SYNOPSIS: This fourth installment of the popular Ice Age franchise finds Manny, Diego, and Sid adrift in the ocean after their continent splits apart. Using an iceberg as a ship, they encounter sea creatures, battle pirates, explore a new world, and try to get back home.

REVIEW: There’s something lovely about seeing the Ice Age characters on screen again. It’s like revisiting old friends. They’re familiar, they’re reliable, and they’ve evolved in their relationships over the years. When you think back to their dubious beginnings when they first met and were forced to rely on each other, it’s fun to see how far they’ve come. They’re like family, not only with each other, but us, too.

In this fourth movie, things continue to evolve peripherally around Scrat, that nervous saber-toothed squirrel (voiced by Chris Wedge) and his pursuit of the elusive acorn. This time it leads him straight to the center of the Earth, where he inadvertently causes the planet’s single land mass to break into smaller pieces.

Meanwhile, Manny the wooly mammoth (Ray Romano) and his mate Ellie (Queen Latifah) are dealing with their teenage daughter Peaches (Keke Palmer). She’s a good kid, but has a crush on teen mammoth Ethan (Drake), which is messing with her head. Her best friend, a soft-spoken molehog named Louis (Broadway star Josh Gad), gets caught in the crossfire when he hears her tell the other teen mammoths that she’s not really friends with Louis. It breaks his heart. Ours, too.

When the Earth begins to break apart, Manny, Diego the “ruthless assassin” smilodon (Denis Leary), Sid the loopy sloth (John Leguizamo), and Sid’s senile Granny (Wanda Sykes) get trapped on an iceberg headed out to sea. They encounter a band of pirates led by the menacing Captain Gutt (Peter Dinklage), an ape with a massive chip on his shoulder and a heartless thirst for revenge.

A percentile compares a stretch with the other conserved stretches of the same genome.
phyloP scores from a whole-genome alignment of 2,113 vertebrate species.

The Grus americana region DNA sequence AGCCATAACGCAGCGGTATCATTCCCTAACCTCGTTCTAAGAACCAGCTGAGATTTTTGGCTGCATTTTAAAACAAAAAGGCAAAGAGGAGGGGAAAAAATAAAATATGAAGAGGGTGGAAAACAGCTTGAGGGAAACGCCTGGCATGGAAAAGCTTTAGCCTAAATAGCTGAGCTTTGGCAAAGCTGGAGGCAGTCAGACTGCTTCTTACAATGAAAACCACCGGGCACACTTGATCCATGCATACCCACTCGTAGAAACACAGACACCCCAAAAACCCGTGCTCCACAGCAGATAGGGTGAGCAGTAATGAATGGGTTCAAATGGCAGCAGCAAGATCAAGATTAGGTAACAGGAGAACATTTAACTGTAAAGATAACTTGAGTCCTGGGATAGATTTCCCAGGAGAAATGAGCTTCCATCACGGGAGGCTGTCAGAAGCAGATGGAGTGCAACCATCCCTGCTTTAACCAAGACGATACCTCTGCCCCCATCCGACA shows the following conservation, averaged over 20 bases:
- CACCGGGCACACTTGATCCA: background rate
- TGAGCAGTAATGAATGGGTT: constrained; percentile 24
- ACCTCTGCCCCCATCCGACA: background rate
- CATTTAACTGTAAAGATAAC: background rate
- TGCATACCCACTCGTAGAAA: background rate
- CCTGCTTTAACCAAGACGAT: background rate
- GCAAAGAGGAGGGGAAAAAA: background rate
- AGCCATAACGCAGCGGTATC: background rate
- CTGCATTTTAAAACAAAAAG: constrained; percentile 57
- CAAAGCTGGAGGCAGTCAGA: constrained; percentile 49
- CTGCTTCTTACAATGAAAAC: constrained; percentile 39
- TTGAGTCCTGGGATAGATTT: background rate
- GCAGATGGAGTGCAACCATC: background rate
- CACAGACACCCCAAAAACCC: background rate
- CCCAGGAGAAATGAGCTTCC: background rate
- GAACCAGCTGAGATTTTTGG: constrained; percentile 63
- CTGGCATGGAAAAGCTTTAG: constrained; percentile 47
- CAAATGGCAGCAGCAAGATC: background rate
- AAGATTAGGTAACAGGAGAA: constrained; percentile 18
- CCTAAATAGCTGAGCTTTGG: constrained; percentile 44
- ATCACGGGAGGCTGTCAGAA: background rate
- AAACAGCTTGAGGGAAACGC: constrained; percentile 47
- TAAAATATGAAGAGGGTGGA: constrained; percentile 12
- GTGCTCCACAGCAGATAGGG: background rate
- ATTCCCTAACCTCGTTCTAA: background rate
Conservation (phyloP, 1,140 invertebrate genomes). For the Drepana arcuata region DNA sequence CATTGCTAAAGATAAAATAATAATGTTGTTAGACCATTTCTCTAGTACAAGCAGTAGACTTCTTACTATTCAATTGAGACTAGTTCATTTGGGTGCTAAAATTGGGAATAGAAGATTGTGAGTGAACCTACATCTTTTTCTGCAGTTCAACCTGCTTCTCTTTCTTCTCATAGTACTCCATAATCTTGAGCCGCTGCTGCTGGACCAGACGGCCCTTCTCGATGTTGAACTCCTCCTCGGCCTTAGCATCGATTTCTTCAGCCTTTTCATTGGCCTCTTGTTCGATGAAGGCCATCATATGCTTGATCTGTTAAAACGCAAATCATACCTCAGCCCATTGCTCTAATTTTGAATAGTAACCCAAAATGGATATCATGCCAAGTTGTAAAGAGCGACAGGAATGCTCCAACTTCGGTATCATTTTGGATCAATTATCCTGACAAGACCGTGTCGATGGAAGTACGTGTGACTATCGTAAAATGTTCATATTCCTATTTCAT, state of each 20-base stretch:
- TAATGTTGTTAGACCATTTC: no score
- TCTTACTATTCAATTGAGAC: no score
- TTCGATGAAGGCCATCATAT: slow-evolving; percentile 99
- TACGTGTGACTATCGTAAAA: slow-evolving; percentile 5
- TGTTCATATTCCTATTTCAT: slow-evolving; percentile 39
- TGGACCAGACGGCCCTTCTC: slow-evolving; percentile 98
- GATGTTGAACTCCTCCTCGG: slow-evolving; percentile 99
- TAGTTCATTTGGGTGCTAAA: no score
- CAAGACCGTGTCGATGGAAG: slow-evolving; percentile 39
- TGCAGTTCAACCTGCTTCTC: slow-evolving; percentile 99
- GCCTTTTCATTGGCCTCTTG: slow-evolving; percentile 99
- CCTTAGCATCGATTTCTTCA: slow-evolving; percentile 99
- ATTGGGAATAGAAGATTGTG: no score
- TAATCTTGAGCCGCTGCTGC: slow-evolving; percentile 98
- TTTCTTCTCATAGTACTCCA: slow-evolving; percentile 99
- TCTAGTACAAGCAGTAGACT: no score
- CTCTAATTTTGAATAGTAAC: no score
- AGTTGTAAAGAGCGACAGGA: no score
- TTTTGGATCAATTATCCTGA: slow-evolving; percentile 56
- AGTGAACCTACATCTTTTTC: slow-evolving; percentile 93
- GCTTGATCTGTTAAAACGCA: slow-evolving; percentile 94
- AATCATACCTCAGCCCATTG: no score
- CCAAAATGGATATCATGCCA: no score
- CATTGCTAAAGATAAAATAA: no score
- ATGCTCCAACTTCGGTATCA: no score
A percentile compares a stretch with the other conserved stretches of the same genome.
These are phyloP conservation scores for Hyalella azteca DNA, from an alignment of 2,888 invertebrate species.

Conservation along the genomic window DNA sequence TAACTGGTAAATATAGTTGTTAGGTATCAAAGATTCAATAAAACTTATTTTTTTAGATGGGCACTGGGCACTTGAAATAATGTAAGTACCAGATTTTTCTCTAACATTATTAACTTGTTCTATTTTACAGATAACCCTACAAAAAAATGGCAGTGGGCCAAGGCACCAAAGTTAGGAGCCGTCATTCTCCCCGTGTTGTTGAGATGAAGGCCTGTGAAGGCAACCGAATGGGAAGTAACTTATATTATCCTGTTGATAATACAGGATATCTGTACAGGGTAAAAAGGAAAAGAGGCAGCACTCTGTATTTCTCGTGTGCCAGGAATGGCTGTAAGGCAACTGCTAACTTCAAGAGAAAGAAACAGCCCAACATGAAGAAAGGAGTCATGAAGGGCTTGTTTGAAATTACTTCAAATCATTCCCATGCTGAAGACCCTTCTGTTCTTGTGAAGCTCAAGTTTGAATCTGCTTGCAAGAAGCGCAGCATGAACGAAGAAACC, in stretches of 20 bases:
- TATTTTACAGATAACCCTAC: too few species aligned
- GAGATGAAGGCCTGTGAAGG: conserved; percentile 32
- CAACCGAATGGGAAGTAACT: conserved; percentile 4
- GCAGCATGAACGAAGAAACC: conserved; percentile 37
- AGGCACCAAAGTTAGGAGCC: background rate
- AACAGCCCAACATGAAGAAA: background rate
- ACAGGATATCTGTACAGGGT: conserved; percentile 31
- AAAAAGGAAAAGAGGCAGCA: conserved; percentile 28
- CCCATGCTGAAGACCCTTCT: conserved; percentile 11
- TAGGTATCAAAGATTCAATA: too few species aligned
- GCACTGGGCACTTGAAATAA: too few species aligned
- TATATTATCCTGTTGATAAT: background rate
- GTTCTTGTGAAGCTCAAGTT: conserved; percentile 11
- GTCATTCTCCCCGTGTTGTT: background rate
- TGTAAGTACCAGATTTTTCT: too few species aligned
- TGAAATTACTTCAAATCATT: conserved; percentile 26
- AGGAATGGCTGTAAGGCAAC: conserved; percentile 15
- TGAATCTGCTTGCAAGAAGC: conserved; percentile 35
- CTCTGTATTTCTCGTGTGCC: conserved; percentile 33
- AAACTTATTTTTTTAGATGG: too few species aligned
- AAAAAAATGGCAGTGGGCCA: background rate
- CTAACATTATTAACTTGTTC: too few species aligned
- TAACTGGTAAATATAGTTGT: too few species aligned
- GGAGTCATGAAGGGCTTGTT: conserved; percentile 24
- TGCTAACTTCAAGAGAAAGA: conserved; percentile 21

Ice Age: Continental Drift brings a whole new perspective from our beloved original characters. They’re getting older (Manny still declares that he’s “poofy, not fat!”) and have new stuff to deal with. Manny is an overprotective father who just wants to get back home, especially after he and Peaches exchanged heated words right before the Earth broke. Sid wonders why his biological family abandoned him, but finds comfort in his “herd” family. And Diego finally gets a shot at love, thanks to a beautiful feline named Shira (Jennifer Lopez), who learns what it means to be accepted into a group.

The animation is gorgeous, especially the rolling seas, ice floes and prehistoric terrain. The new characters – including teen mammoths voiced by Nicki Minaj and Glee star Heather Morris  -- bring a fresh take to the story (though I admit I’m a little weary of hearing Wanda Sykes’ voice in practically every animated movie – even though she does have a great voice!).

The main theme here is that “family” isn’t necessarily the biological group of people you’re born into, but rather the group – or herd, in their case – that protects you, has your back, loves you unconditionally, and will never abandon you, even when the ground literally falls away from underneath you.

Stay through the credits to hear the cast sing a snappy tune about family called “We Are.”

Official Site:

Reel Rating: 4 out of 5 Reels

MPAA Rating: PG for mild rude humor and action/peril

Released in Theaters: July 13, 2012 (2D, 3D)

Genre: Animation, Adventure, Comedy, Family, Sequel

Runtime: 94 minutes

Directed by: Steve Martino, Michael Thurmeier

Cast: Denis Leary, Queen Latifah, John Leguizamo, Ray Romano, Jennifer Lopez, Wanda Sykes, Peter Dinklage, Keke Palmer

Which Kids Will Like It? Kids 6 and older who like the first three Ice Age movies or cute animated films with talking animals.

Will Parents Like It? Yes, the PG rating is on target, and the movie includes good themes about friendship and family.

by Jane Louise Boursaw


One Reel – Even the Force can’t save it.

Two Reels – Coulda been a contender

Three Reels – Something to talk about.

Four Reels – You want the truth? Great flick!

Five Reels – Wow! The stuff dreams are made of.

Jane Boursaw is a family entertainment writer specializing in movies and TV. Visit her at Reel Life With Jane; follow her on Twitter; become a friend on Facebook; email